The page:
I love Boyce. So much. I love Cait, too. She was brilliantly created by Dorothy Fontana, and lovable, and I had so much fun expanding on her here, and seeing how an engineer who is not in love with her starship and is not obsessive deals with a young man who so clearly is. I knew they couldn't have had it easy. I needed to find a way they'd be able to work together, and eventually they do.
Thanks so much for this. This one was started sometime back in '09 or '10, and only recently finished. I appreciate the feedback like whoa.
Date: 14 Jul 2013 14:08 Title: Chapter 4
This situation is being handled very well by Cait (with Phil and Chris's input, recommendations and requirements, of course). It solves a few problems rather neatly. Scotty gets some authority without having the weight of the world on his shoulders. He's not ready for command, or really cut out for it, let's face it, and that is likely why he left Command School to begin with. And then he was thrust back into it, so now he's mighty relieved to be out of it.
For Cait, it not only helps to give him a focus for his talents and energies (and he was bored being a cog in her well-oiled machine, making subversive still - and then satisfying his own code of honor by not fingering Brien or any co-conspirators when they were caught), but also eases his fear and overwhelming sense of survivor guilt and overcompensation.
It also gets the new crewmen trained and accommodated, without her being torn from her regular duties too much, as it simultaneously shakes up her current crew and, as Phil had suggested, makes it so that the ease is a bit more earned and the respect goes in more of a two-way street.
But we're not done yet. Hmmm.
Author's Response: I love that you got all of that, and all the threads that tie into it. He was booted from Command School by a perceptive admiral, but aye, he was glad to go. He doesn't want charge of a starship (though Pike eventually leans on him and he does achieve his command rating, allowing him to later be second officer of the Enterprise), but he does have the drive and skills, so best to direct it where he can handle it until he's ready to command his own department.
But after this, at least in terms of personnel issues, Scotty never has the same level of difficulty. It's not fixed entirely, and he has to earn the trust of the rest of those folks (and they have to earn his), but with the pack hierarchy in place, he can breathe. He's such a lone wolf, but those don't live long in the wild, and Cait basically putting him down by the scruff and defining his position in no uncertain terms lets him focus on improving, rather than surviving. He never does question her authority again, and over time, works his way up to third watch supervisor, then assistant chief. Excels, really, once he's not so busy trying to guard on all fronts.
Thank you, thank you. I'm so glad all that came across.
Date: 14 Jul 2013 13:32 Title: Chapter 3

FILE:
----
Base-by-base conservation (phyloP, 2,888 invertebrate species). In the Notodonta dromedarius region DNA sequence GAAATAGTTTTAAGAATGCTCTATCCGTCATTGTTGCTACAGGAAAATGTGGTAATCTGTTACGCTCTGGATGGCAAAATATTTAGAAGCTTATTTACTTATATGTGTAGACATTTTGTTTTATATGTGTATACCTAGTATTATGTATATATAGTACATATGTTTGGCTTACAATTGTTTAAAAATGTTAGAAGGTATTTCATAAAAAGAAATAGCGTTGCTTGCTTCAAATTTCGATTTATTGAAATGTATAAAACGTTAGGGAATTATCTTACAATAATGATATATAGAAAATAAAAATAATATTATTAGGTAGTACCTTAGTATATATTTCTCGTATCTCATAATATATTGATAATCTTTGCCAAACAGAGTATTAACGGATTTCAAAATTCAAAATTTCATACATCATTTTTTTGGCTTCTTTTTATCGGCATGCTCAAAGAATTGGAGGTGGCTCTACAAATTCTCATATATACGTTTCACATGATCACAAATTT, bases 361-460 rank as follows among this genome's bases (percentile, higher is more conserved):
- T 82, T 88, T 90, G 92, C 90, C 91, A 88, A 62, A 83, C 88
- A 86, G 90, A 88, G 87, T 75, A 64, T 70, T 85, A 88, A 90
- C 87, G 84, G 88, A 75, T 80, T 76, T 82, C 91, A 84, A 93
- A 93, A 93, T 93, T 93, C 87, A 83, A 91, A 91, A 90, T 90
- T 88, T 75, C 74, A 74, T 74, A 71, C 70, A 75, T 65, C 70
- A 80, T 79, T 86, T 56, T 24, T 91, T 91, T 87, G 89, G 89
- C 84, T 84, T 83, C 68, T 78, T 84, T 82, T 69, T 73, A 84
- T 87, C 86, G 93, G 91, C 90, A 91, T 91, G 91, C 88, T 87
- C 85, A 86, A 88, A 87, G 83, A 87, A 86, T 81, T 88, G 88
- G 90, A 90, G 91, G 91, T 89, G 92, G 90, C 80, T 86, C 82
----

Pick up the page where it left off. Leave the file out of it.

Interesting choice being made here. Essentially, for Cait, the issue is that the team is comfortable and it's easy but maybe it's too easy. This reflects what Q had said to Picard, about space sometimes getting to be too easy, when it shouldn't be. It's dangerous and smelly and nasty.
In a way, the incident with the still is a microcosm for this - Scotty working on it not even necessarily because he wanted to, but because it was a way to fit in, then Brien resenting losing that comfort, then the conflict, coupled with Scotty having no other focus and, therefore, becoming a hypervigilant efficiency nut, completely circumventing Cait's authority and making everyone else uncomfortable at best and resentful and angry at worst.
Author's Response: You're a very clever reader, you know that? There was a lot more than the still behind Scotty's misbehavior there, but yes, that was the bones of it. He really did put forth an honest effort to get along, but the moment the high of the assignment and the limited social structure dissolved, he defaulted to his usual patterns. Unfortunately, those don't work here. Thank you!
Date: 14 Jul 2013 13:14 Title: Chapter 2
For Scotty, this is his opportunity to shine and show why he's still needed. And Phil's rather perceptive here, understanding that Scott was damaged by someone in Medical and it wouldn't do to perpetuate that.
Author's Response: I love Phil for it. Paternalism in doctors is still, apparently, common in that century if you look at canon, and Phil seeing the issue and doing something about it probably saved Scotty's life a few times in later years. He undoes a lot of the damage just himself, by being kind and courteous. Thanks so much!
Date: 14 Jul 2013 13:01 Title: Chapter 1
Here, Scotty is presented almost like, in sports the term is 'locker room cancer' or 'clubhouse cancer'. It's not that he's bad at things - he most certainly isn't. It's that he kills team morale. Barry Bonds was a lot like this. It's the superior player with a lot of less than stellar players, and there's resentment.
It's possible to rise above it, but most coaches and managers trade that one guy away, or they pay him to leave. Or they rebuild the team around him with a bunch of different lower level guys who will take what he dishes out. Looks like, right now, Cait is looking to do option #1.
Author's Response: I think, in the end, Cait sort of does something right between the two. But your observations are pricelessly awesome and you nailed it in succinct terms; he's good, he's driven and he's making everyone else feel damned uncomfortable. And not fairly, either. Thanks so much.